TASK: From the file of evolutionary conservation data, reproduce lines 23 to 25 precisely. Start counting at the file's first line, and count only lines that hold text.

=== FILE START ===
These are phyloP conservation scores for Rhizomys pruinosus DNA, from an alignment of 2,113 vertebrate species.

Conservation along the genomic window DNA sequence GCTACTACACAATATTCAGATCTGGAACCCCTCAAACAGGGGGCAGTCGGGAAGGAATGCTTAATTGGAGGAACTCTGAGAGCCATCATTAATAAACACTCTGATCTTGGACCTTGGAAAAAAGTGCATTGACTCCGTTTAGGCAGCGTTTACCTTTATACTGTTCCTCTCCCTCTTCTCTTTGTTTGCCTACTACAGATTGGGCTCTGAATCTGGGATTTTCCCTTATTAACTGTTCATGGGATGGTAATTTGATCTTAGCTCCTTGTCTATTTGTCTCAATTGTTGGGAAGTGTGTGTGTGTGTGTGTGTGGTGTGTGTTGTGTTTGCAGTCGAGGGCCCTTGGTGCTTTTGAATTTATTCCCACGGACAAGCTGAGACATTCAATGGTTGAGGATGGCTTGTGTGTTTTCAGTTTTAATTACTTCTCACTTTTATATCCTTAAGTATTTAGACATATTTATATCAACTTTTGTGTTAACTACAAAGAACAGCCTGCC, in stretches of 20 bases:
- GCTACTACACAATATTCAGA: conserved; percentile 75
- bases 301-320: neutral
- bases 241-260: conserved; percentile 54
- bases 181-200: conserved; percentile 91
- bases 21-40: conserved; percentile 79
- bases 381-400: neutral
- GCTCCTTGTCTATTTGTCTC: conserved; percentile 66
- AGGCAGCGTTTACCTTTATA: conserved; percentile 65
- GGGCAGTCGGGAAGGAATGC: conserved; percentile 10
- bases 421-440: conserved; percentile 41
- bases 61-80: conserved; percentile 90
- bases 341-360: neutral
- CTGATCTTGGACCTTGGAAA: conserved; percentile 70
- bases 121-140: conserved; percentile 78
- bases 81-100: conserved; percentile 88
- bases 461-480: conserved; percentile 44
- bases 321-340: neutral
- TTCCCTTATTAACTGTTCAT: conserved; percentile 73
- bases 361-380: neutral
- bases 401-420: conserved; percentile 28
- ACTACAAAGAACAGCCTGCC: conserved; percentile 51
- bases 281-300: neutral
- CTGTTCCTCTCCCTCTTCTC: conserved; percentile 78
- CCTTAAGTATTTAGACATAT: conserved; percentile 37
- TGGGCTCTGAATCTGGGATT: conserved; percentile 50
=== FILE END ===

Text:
- ACTACAAAGAACAGCCTGCC: conserved; percentile 51
- bases 281-300: neutral
- CTGTTCCTCTCCCTCTTCTC: conserved; percentile 78